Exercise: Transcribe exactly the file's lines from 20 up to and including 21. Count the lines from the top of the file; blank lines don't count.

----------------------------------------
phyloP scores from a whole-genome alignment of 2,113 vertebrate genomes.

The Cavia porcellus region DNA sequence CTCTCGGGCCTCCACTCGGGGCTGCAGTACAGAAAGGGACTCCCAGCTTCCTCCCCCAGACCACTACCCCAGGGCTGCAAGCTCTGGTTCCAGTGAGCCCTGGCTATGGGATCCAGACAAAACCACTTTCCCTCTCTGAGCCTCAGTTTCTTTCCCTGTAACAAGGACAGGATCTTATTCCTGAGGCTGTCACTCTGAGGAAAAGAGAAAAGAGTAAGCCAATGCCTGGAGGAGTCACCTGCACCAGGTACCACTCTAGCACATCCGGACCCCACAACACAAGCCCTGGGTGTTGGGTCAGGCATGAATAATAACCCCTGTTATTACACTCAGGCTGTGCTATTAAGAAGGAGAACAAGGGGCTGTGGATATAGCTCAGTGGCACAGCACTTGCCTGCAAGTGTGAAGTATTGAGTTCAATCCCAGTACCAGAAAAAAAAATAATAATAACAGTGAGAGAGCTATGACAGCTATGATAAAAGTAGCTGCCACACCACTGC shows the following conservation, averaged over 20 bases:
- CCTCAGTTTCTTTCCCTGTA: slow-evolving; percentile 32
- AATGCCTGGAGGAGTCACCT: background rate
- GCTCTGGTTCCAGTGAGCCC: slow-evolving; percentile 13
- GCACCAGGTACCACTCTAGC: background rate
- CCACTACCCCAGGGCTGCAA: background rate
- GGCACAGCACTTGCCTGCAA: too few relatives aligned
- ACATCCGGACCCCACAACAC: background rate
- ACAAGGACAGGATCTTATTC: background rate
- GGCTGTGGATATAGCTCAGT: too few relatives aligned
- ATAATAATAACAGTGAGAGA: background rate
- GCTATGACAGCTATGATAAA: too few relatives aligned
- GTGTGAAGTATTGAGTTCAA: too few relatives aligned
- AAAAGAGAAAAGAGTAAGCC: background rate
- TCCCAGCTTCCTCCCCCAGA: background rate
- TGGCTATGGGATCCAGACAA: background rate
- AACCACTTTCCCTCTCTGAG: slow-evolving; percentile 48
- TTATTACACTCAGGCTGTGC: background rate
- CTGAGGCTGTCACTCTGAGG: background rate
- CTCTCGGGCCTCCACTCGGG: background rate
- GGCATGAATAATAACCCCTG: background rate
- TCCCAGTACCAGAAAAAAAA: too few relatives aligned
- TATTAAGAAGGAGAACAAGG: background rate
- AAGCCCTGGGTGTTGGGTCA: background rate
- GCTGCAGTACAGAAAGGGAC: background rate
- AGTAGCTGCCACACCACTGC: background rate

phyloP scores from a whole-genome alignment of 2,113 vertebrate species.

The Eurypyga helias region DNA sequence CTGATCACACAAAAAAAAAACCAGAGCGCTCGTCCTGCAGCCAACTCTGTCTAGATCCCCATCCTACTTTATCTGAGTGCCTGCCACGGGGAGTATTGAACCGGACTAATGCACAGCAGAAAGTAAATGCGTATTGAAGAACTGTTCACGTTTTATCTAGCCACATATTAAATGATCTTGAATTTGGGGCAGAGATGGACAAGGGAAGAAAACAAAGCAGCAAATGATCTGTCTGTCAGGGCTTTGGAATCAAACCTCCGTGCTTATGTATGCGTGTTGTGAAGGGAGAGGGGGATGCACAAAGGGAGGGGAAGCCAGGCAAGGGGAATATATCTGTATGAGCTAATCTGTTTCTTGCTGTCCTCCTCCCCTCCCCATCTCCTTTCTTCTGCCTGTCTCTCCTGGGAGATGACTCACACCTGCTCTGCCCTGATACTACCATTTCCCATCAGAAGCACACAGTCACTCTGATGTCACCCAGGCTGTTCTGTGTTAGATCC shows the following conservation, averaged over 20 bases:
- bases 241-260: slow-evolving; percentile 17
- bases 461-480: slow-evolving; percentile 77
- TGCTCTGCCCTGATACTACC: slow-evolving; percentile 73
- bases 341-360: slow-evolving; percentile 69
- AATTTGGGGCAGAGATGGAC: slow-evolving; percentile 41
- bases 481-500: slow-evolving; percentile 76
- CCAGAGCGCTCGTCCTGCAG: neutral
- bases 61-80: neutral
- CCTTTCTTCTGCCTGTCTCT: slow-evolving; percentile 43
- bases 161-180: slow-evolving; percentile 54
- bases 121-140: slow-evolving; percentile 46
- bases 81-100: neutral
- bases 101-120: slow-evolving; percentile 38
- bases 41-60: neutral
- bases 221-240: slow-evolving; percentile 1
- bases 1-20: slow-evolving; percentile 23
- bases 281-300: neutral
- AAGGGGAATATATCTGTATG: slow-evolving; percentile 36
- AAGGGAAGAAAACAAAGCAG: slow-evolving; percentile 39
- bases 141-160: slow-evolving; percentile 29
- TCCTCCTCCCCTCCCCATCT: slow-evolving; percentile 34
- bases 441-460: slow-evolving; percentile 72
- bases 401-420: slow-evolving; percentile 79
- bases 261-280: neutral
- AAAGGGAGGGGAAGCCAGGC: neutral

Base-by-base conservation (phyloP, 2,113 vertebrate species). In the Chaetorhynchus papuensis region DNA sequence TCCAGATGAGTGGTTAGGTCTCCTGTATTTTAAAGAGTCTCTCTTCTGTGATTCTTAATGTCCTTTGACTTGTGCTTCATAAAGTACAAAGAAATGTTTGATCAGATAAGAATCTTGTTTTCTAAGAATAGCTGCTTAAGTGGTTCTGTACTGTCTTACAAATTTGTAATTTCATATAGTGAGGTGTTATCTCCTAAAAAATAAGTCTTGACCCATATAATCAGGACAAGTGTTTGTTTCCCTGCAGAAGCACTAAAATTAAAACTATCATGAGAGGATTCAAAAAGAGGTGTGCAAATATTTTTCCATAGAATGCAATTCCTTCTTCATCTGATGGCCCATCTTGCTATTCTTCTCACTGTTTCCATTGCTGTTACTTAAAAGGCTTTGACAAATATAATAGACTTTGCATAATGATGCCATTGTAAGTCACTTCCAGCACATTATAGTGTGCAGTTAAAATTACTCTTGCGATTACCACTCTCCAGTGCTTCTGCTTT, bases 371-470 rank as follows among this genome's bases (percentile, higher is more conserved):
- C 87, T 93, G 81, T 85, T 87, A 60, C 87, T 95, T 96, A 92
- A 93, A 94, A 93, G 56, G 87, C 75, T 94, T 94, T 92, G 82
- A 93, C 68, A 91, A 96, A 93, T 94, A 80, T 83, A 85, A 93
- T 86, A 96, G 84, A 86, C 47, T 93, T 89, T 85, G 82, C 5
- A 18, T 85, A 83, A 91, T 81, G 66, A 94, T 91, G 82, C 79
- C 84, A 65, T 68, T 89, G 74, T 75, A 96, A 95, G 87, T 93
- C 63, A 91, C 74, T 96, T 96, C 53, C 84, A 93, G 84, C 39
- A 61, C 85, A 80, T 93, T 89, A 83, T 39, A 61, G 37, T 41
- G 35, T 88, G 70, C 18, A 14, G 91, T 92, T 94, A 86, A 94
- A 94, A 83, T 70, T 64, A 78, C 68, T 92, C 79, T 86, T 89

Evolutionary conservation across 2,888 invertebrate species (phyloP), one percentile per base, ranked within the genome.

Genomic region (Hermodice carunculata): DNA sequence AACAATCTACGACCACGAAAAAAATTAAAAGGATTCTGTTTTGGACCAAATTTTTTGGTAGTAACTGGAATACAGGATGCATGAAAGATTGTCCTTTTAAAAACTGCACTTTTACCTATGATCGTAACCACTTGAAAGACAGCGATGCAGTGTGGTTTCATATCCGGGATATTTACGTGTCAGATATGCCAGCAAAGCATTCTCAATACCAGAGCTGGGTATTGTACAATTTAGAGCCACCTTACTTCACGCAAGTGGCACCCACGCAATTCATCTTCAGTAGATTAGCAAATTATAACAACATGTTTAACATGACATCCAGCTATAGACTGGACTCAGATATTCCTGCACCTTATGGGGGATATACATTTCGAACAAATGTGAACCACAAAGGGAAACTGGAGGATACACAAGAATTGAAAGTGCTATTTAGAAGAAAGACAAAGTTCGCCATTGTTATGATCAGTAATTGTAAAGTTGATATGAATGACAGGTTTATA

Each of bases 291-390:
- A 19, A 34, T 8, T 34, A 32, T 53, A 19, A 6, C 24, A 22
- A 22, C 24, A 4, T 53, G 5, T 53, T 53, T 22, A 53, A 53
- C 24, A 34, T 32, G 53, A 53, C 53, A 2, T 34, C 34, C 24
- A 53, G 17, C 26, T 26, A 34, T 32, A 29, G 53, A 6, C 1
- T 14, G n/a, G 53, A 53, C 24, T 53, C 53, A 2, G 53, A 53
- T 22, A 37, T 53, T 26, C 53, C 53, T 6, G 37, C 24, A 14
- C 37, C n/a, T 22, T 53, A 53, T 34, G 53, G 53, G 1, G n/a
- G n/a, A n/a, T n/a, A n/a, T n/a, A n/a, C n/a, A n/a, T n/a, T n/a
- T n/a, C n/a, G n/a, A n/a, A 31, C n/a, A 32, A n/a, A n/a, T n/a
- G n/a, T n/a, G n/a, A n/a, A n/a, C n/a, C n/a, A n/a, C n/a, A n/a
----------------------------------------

- CTGAGGCTGTCACTCTGAGG: background rate
- CTCTCGGGCCTCCACTCGGG: background rate